What Does PLLC Stand For? - How to Start my LLC

What Does PLLC Stand For?

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Carolyn Young has over 25 years of experience in business in various roles, including bank management, marketing management, and business education.

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For over 15 years, Sarah Ruddle has been a noteworthy leader in the business and nonprofit world.

What Does PLLC Stand For?

What Does PLLC Stand For?

Choosing a business entity type? You’ve options like a limited liability company, LLC, or PLLC. Could it be the right entity for your business? 

This guide dives into PLLCs and explains how to form one. 

What Is a PLLC?

A professional limited liability company (PLLC) is a type of LLC meant for licensed professionals, such as lawyers, doctors, and architects. Like LLCs, PLLCs, which are not available in all states, also offer limited liability protection.

One difference between PLLCs and LLCs is that the state’s licensing board must verify the license of the professional seeking to form a PLLC and approve the articles of organization. In addition, PLLC members must be in a profession requiring a license or certification from the state, but this is not clear in all states. 

Some states list the professions that can have a PLLC, while in others, it’s more of a gray area. Typical professions that can form a PLLC include:

  • Physicians, dentists, and other licensed medical professionals
  • Pharmacists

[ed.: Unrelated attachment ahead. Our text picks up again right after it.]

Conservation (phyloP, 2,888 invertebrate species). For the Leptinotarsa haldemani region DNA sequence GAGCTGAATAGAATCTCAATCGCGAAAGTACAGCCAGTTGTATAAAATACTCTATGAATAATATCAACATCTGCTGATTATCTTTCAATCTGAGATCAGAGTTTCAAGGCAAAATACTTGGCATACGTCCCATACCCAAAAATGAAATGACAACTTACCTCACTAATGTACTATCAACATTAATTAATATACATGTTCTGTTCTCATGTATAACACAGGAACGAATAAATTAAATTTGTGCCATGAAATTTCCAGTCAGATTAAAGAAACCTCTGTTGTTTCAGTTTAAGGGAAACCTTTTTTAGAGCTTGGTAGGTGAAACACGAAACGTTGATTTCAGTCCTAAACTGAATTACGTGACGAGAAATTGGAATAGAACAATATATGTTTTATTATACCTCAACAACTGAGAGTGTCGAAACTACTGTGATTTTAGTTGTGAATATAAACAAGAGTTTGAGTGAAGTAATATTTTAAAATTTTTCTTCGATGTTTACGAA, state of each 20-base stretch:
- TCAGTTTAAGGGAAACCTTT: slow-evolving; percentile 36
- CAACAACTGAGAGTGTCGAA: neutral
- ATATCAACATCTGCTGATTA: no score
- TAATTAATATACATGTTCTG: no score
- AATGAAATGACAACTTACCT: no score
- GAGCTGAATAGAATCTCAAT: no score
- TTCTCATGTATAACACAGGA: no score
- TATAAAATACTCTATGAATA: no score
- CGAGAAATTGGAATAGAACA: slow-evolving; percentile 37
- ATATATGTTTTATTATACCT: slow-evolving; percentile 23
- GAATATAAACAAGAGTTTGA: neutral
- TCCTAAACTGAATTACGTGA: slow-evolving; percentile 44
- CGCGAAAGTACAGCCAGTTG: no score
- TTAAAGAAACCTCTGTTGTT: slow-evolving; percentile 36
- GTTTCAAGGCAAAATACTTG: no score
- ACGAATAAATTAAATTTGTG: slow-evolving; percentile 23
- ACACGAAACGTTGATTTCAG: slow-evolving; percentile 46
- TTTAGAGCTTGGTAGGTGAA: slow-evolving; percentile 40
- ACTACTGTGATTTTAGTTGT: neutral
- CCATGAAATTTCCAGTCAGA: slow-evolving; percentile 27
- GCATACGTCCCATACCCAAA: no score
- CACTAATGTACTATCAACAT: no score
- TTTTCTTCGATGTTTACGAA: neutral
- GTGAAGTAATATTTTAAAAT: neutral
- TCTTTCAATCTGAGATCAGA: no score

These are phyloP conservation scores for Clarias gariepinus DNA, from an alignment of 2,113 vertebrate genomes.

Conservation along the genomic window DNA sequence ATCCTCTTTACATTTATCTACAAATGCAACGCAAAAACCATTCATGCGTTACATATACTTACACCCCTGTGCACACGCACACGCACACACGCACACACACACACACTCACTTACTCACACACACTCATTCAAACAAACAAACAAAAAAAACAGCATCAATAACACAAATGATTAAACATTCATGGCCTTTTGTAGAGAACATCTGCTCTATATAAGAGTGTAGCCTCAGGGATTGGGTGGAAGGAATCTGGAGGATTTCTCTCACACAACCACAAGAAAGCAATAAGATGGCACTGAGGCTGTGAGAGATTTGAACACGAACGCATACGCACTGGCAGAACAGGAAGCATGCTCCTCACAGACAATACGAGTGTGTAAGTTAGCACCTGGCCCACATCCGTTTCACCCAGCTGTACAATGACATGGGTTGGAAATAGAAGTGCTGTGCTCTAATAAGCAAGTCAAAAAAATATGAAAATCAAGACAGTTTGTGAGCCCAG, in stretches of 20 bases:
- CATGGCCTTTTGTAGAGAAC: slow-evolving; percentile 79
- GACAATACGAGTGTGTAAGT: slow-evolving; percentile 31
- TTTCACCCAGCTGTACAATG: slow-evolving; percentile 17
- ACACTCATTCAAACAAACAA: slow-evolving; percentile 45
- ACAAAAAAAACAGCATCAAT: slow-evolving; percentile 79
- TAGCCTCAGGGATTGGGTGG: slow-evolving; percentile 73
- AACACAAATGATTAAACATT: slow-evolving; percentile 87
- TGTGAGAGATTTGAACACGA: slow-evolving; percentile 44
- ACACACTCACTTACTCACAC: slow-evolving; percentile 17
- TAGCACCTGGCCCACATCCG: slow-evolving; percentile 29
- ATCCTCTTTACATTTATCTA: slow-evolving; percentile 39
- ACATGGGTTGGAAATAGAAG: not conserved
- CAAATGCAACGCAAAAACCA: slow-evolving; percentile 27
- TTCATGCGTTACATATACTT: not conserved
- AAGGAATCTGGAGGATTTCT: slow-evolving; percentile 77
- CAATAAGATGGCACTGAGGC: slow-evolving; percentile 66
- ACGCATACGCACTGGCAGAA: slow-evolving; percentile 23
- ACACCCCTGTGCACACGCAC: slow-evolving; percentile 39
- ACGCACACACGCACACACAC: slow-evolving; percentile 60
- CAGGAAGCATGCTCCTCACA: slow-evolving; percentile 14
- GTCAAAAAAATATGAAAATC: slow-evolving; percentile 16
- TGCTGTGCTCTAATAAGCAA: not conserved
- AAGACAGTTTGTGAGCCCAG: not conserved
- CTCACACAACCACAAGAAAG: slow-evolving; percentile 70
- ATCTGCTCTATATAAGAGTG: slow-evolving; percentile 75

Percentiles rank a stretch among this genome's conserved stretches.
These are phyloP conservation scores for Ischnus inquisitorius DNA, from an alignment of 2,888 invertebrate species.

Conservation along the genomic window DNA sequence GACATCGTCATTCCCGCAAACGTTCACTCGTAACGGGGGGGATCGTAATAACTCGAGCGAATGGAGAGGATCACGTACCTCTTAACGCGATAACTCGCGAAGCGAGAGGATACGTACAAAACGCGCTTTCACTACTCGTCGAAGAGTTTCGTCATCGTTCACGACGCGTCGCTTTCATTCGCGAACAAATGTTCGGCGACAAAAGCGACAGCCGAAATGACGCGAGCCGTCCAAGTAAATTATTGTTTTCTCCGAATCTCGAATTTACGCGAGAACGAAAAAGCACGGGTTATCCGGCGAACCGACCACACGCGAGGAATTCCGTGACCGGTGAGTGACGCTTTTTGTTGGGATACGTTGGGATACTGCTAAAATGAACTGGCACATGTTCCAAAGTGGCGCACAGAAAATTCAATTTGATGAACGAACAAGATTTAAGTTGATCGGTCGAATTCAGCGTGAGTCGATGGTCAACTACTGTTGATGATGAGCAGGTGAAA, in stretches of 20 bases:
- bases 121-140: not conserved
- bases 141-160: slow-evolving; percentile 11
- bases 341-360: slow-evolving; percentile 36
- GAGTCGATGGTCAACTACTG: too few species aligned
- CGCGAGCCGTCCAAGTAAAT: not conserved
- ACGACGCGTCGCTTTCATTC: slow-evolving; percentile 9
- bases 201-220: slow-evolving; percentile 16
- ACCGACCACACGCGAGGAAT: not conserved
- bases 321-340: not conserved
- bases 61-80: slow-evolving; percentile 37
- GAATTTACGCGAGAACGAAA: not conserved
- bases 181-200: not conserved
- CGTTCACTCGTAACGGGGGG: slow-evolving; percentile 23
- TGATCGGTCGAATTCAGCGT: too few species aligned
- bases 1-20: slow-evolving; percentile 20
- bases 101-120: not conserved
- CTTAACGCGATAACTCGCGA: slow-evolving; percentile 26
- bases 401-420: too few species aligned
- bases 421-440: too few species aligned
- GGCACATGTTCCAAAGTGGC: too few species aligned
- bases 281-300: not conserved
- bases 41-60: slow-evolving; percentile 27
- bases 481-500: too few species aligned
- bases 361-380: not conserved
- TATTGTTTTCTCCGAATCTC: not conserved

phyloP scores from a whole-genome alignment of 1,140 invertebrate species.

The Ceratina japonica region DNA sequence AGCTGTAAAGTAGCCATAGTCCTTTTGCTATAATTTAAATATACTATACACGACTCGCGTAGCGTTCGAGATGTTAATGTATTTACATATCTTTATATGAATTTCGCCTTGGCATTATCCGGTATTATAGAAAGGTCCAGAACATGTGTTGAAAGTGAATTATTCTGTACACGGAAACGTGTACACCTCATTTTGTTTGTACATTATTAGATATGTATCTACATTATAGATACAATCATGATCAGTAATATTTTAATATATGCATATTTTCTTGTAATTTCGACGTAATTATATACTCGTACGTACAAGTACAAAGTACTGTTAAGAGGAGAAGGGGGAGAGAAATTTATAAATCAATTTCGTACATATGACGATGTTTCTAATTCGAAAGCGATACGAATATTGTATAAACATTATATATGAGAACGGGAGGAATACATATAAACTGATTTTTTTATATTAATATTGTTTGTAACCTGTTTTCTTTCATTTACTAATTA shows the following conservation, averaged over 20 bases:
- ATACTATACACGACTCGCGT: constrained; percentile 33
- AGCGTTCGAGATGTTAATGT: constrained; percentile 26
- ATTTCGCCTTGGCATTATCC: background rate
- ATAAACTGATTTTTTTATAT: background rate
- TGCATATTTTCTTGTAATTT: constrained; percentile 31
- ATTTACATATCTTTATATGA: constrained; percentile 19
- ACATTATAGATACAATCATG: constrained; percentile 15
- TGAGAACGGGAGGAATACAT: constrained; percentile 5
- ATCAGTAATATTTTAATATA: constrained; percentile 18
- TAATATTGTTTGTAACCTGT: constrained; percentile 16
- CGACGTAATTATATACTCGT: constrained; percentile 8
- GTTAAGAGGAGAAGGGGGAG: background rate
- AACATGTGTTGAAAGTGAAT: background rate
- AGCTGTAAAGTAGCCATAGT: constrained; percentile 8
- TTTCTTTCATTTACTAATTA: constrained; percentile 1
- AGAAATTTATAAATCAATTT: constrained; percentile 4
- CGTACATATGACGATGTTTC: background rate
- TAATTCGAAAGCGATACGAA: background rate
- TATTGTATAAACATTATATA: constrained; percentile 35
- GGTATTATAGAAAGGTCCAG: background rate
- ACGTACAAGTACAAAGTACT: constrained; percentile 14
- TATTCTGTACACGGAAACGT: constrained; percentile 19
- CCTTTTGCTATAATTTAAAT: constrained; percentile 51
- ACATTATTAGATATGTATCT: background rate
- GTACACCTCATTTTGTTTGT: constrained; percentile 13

• Therapists
  • Attorneys
  • Accountants
  • Engineers
  • Architects
  • Real Estate Agents
  • Social Workers

Differences Between an LLC and a PLLC

LLCs and PLLCs are considered “pass-through” entities, meaning income passes through the business to the members for tax purposes. Accordingly, the LLC or PLLC is not taxed, so all income is reported on members’ tax returns at their income rate.

Both LLCs and PLLCs are legal entities that are separate from the members. As a result, your assets are protected because you’re not personally liable for the company’s debts or legal liabilities. 

However, there are some instances in which an LLC or PLLC member could have personal risk. For example, if an LLC member is guaranteed a business loan, they would be personally liable for the debt.

The main difference between an LLC and a PLLC is regarding malpractice claims. Each PLLC member is personally liable for any malpractice claim made against them but not for malpractice claims against other PLLC members. 

For this reason, PLLC owners also need personal malpractice insurance to protect their assets.

Forming a PLLC

A PLLC is formed the same way an LLC is formed, except, as mentioned above, the state’s licensing board must approve the PLLC’s articles of organization. 

The steps to form a PLLC are as follows:

1. Name Your PLLC

Naming your business can be challenging. You need a name that’s unique and easy to remember and conveys what your business does. You also need it to be SEO-friendly so that it can easily be found on Google. 

Your business name is your business identity, and the first impression people will have of your company, so take care with this step of the PLLC formation process.